The global demand for fragrances has continued to grow with no anticipated end in sight. Fragranced products are ubiquitous and often found in our homes, cars, and even in our children’s toys. However, this omnipresence of nice-smelling chemical compounds, has attracted the interest of regulators, which in turn has also heightened concerns from various industry associations as well.

In recent months, there have been heated conversations regarding fragrances and more specifically essential oils. While there is currently no concrete regulatory framework in place, it is worth exploring the possible directions and varying positions in public discussions today.

There are concerns being aired that changes in EU policies might pose a threat to the sole existence of essential oils on the market. Industry-authored worst-case scenarios depict a regulatory framework in which fragrance chemicals will be heavily impacted and their placing on the market will become either impossible, or strictly regulated due to the application of new hazard classes and a change in approach to the classification of essential oils. An example of this can be seen in the note prepared by The International Federation of Essential Oils and Aroma Trades (IFEAT):

Authors of the paper also foresee a change in the way in which essential oils will be classified, with particular focus on presence of individual substances within the product, instead of looking at the oil as a complete chemical.

On the other hand, there are indirect responses being issued by other stakeholders, such as European Environmental Bureau, advising that no fundamental change shall be expected to the regulations and that classification rules should remain virtually unchanged:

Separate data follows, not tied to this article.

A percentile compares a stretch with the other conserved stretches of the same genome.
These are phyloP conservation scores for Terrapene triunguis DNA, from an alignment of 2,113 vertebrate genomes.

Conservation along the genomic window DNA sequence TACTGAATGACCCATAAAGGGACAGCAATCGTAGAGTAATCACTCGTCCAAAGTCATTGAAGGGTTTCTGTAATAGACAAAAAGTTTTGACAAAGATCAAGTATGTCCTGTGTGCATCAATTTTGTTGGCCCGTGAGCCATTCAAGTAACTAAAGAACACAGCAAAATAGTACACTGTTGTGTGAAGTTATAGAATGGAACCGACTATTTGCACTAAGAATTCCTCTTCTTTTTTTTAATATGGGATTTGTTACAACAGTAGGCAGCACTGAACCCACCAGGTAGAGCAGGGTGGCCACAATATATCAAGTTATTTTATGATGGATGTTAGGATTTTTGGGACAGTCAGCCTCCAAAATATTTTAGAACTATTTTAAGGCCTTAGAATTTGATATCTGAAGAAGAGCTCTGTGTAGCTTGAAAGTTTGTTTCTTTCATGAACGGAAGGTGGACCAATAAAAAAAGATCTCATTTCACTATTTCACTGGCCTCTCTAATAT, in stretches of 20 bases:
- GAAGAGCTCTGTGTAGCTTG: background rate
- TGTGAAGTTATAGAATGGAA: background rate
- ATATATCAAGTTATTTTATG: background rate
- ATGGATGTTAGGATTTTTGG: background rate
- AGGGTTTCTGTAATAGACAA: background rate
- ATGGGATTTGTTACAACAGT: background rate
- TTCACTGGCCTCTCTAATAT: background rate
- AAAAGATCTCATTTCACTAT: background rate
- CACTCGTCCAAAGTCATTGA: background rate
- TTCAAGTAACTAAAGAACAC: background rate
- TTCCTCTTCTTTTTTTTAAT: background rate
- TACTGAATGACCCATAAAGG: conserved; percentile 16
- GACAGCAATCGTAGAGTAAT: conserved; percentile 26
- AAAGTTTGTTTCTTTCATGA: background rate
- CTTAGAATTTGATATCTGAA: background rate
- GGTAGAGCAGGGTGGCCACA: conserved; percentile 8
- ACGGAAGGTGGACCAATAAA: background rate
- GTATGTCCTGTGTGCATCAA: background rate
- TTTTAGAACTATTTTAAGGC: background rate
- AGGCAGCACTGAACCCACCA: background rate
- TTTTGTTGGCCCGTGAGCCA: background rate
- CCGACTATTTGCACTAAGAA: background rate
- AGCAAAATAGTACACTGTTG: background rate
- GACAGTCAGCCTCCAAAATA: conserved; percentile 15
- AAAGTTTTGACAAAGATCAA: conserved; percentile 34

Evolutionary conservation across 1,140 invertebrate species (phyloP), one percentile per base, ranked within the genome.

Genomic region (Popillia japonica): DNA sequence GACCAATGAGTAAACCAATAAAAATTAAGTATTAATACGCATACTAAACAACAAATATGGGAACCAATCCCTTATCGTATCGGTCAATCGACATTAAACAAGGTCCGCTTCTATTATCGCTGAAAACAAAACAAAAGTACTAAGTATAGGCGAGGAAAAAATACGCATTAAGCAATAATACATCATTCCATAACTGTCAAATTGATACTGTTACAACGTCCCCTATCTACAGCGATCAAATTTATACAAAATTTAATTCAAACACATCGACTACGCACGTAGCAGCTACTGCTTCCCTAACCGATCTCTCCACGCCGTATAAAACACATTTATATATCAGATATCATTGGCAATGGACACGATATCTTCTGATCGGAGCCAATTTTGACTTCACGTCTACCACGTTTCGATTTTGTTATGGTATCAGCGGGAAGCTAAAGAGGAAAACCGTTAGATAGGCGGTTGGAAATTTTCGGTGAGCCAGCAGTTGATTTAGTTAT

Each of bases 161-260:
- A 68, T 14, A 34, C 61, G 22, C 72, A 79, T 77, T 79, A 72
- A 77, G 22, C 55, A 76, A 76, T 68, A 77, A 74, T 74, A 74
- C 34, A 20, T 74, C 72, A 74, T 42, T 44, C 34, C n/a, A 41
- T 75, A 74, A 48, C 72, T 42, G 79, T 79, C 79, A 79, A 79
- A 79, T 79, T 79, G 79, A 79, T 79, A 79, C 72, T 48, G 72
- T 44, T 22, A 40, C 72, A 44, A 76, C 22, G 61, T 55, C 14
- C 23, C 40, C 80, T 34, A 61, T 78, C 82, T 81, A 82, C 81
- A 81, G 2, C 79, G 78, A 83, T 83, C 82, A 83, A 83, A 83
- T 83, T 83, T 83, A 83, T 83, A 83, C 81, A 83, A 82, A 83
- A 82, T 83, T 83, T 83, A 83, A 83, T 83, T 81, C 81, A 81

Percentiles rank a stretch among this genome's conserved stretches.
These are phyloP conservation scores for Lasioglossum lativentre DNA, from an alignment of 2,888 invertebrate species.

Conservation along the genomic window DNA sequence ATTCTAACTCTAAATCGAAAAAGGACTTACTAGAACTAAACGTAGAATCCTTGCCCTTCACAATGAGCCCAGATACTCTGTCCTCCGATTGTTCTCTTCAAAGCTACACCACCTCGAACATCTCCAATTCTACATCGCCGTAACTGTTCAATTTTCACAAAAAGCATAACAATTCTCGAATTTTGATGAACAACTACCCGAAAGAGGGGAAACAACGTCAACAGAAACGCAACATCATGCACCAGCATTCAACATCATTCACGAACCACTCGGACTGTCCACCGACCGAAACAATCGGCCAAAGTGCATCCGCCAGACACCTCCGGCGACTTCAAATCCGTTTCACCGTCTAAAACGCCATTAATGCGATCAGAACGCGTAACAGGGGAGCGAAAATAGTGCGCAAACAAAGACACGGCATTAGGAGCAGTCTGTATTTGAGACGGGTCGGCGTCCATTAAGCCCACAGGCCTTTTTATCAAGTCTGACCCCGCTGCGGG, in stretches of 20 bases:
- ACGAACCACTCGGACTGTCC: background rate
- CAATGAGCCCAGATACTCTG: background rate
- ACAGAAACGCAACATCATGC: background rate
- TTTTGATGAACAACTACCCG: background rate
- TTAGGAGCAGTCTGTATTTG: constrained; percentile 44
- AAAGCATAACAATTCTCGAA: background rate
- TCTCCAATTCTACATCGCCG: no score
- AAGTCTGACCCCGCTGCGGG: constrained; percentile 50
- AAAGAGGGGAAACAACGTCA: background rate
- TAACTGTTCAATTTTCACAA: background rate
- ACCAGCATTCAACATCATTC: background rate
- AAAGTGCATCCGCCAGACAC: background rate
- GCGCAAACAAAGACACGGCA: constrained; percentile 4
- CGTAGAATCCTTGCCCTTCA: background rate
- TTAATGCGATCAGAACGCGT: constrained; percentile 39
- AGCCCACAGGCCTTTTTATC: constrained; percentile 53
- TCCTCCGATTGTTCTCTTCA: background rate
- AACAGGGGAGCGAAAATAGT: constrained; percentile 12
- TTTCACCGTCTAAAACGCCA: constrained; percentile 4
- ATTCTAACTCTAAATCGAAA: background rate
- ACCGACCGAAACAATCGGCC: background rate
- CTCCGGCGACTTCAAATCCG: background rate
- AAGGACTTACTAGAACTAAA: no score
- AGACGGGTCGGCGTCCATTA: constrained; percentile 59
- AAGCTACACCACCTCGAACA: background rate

Of course, with products like essential oils there always appear a question as to why they need to be regulated at all, why is there scrutiny being applied – after all they are often of natural origin and have been used for years. The ubiquitous use of the fragrance products is the reason why, in 2022 the Health and Safety Authority in Ireland issued an article: indicating a 300% growth of accidents involving reed diffusers between 2015 and 2021:

The wide-ranging compliance check that followed, discovered that usually products are properly labelled on the outer packaging, however inner bottles usually fail to display the hazard and precautionary information. This is alarming since the outer packaging is often thrown away and lack of information on the inner bottle might impede emergency response in cases of accidental exposure. HSA also emphasizes to consumers the importance of reading the label before purchasing household products. Since there are no new provisions in place at this point, H2 will continue to monitor the situation with particular focus on the change in regulatory framework and keep customers informed.